Ways of Learning and Working

Permalink for this paragraph 0 MKG: It seems that the idea of engagement, which is popular now in academic theories of learning — especially concerning interactive media — was important to you, and that the exploration of contextual content in laserdiscs was one way you made your materials more engaging. Earlier, you spoke about your stepson and trying to engage him in a text. Was this related to your own experiences in school? Did you want more but find yourself unable to find it, or was it your own learning style, or was it something that you saw more from the perspective of teaching — that you saw people become more engaged when they started looking at the context of a text?

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BS: I guess I can only trace this all back to the 1960s. We were hungry. We wanted to know everything about the world. And we didn’t want any limits placed on our learning. We certainly didn’t want to have stuff delivered to us in a set piece. It’s interesting to think about the 60s. On the one hand, there was all of this sort of flower-power innocence; on the other hand, we also learned that we were never being told the whole truth, and that the borders that were erected around things were meant to be torn down. Tearing down fences was something that we did. And I think that knowledge is not as neat as the Dick-and-Jane presentation of the world that we got in grade school. We learned that that wasn’t true, and I’ve never quite thought about it in this way before, but in fact, that desire to tear down all the fences, to make everything available, came from that. You know, let’s figure it out from there. But let’s get everything out.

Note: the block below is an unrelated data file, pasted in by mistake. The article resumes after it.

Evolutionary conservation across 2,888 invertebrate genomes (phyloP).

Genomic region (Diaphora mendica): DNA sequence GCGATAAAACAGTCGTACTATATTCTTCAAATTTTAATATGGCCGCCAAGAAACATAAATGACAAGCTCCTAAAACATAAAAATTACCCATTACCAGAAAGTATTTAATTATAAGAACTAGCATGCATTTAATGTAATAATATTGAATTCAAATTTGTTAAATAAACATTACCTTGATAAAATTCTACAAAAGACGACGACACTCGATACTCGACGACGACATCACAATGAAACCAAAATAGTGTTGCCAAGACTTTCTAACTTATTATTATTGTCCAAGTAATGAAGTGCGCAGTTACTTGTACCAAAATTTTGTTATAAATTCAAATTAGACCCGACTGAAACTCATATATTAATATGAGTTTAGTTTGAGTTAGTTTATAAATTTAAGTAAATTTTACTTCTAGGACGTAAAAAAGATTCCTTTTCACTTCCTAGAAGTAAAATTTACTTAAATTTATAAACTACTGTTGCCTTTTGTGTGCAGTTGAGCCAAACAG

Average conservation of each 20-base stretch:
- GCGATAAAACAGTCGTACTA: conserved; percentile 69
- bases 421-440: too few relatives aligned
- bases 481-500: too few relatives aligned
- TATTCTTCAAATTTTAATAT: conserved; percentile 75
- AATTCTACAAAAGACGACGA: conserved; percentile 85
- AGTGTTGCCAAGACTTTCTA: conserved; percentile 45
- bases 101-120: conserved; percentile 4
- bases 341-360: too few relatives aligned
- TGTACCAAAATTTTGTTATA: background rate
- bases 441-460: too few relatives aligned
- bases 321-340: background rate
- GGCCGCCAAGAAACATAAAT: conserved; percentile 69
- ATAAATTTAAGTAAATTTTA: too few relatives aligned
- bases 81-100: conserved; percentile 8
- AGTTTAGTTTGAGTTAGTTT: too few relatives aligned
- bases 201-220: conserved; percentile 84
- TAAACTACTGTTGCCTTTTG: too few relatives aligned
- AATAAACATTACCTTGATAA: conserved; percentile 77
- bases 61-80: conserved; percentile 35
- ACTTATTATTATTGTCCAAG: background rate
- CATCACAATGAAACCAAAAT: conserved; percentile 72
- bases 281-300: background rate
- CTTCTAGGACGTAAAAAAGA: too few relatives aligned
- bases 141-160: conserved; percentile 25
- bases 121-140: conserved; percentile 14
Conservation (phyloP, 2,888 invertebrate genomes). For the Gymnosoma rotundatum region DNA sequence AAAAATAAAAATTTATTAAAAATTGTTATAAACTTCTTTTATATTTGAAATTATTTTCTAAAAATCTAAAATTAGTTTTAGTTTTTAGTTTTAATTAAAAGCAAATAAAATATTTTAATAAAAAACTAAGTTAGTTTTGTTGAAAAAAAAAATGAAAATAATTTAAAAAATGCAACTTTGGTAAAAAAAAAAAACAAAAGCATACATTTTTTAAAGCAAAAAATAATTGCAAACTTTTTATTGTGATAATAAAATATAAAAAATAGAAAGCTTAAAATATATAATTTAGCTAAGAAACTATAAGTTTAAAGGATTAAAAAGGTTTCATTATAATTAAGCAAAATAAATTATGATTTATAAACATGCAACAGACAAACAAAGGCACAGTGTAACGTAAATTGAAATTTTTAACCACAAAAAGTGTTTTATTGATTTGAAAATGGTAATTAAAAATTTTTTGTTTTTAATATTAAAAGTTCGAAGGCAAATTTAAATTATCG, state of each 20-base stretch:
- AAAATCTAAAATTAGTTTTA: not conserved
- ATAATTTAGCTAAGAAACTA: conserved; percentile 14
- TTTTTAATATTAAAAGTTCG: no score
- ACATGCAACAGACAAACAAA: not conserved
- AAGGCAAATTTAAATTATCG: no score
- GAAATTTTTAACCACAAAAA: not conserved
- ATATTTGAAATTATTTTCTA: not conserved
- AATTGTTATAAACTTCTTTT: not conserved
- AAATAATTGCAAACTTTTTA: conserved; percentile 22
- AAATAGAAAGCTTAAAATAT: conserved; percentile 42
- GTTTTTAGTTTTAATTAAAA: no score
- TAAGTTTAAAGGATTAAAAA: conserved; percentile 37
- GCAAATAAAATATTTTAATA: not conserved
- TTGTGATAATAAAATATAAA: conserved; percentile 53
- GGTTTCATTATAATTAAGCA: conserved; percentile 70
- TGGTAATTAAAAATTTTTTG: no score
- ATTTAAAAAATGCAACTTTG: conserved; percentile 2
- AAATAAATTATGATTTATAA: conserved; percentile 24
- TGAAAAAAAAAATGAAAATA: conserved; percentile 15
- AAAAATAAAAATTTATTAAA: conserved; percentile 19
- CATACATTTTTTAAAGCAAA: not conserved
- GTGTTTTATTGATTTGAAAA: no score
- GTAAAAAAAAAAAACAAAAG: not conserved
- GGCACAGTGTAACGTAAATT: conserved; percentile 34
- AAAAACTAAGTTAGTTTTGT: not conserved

Permalink for this paragraph 0 MKG: So there was a quest for knowledge and maybe also a socio-political impulse behind it?

Permalink for this paragraph 0 BS: I don’t make much of a distinction between those two. I’ve learned over the years that all my work has been profoundly informed by the political outlook I developed in the 60s and 70s.

Permalink for this paragraph 0 MKG: And do you find that to be true of others you’ve worked with along the way?

Permalink for this paragraph 0 BS: For me, there is a strong connection between the outlook I developed in my youth and the product-design decisions I’ve made ever since. But realistically, most of the people I’ve worked with over the past thirty years have come from a younger generation with quite different formative experiences. If the recent work of the Institute [for the Future of the Book] in developing and promoting the concept of social reading is of any value, I think that’s in large part because it’s a synthesis of my outlook with that of some brilliant young people who came of age with the social web.

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